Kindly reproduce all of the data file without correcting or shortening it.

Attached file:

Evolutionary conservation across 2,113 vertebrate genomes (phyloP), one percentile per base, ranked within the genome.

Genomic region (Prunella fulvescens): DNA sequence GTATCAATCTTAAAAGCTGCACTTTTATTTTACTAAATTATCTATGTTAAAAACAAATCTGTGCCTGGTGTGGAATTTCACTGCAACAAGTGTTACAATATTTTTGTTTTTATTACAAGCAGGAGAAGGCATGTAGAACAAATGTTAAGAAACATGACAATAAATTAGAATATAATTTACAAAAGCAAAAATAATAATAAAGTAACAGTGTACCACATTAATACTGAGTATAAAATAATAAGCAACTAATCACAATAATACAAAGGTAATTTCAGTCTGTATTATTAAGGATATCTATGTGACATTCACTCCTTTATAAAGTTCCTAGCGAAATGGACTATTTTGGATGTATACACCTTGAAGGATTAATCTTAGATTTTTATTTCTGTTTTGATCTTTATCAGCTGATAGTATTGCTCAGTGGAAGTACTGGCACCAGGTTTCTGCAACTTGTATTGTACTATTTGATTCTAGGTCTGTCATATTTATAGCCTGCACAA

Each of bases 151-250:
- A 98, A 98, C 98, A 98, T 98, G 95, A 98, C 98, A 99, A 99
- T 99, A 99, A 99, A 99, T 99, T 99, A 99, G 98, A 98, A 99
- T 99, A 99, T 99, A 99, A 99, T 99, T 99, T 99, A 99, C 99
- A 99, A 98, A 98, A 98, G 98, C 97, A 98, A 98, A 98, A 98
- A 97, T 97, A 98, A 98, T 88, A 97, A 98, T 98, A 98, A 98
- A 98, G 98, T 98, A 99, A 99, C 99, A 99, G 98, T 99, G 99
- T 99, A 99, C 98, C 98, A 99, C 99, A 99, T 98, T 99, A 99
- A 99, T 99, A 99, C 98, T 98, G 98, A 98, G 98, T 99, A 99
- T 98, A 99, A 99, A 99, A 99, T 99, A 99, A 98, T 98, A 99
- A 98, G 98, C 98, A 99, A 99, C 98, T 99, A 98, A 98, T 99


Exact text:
Evolutionary conservation across 2,113 vertebrate genomes (phyloP), one percentile per base, ranked within the genome.

Genomic region (Prunella fulvescens): DNA sequence GTATCAATCTTAAAAGCTGCACTTTTATTTTACTAAATTATCTATGTTAAAAACAAATCTGTGCCTGGTGTGGAATTTCACTGCAACAAGTGTTACAATATTTTTGTTTTTATTACAAGCAGGAGAAGGCATGTAGAACAAATGTTAAGAAACATGACAATAAATTAGAATATAATTTACAAAAGCAAAAATAATAATAAAGTAACAGTGTACCACATTAATACTGAGTATAAAATAATAAGCAACTAATCACAATAATACAAAGGTAATTTCAGTCTGTATTATTAAGGATATCTATGTGACATTCACTCCTTTATAAAGTTCCTAGCGAAATGGACTATTTTGGATGTATACACCTTGAAGGATTAATCTTAGATTTTTATTTCTGTTTTGATCTTTATCAGCTGATAGTATTGCTCAGTGGAAGTACTGGCACCAGGTTTCTGCAACTTGTATTGTACTATTTGATTCTAGGTCTGTCATATTTATAGCCTGCACAA

Each of bases 151-250:
- A 98, A 98, C 98, A 98, T 98, G 95, A 98, C 98, A 99, A 99
- T 99, A 99, A 99, A 99, T 99, T 99, A 99, G 98, A 98, A 99
- T 99, A 99, T 99, A 99, A 99, T 99, T 99, T 99, A 99, C 99
- A 99, A 98, A 98, A 98, G 98, C 97, A 98, A 98, A 98, A 98
- A 97, T 97, A 98, A 98, T 88, A 97, A 98, T 98, A 98, A 98
- A 98, G 98, T 98, A 99, A 99, C 99, A 99, G 98, T 99, G 99
- T 99, A 99, C 98, C 98, A 99, C 99, A 99, T 98, T 99, A 99
- A 99, T 99, A 99, C 98, T 98, G 98, A 98, G 98, T 99, A 99
- T 98, A 99, A 99, A 99, A 99, T 99, A 99, A 98, T 98, A 99
- A 98, G 98, C 98, A 99, A 99, C 98, T 99, A 98, A 98, T 99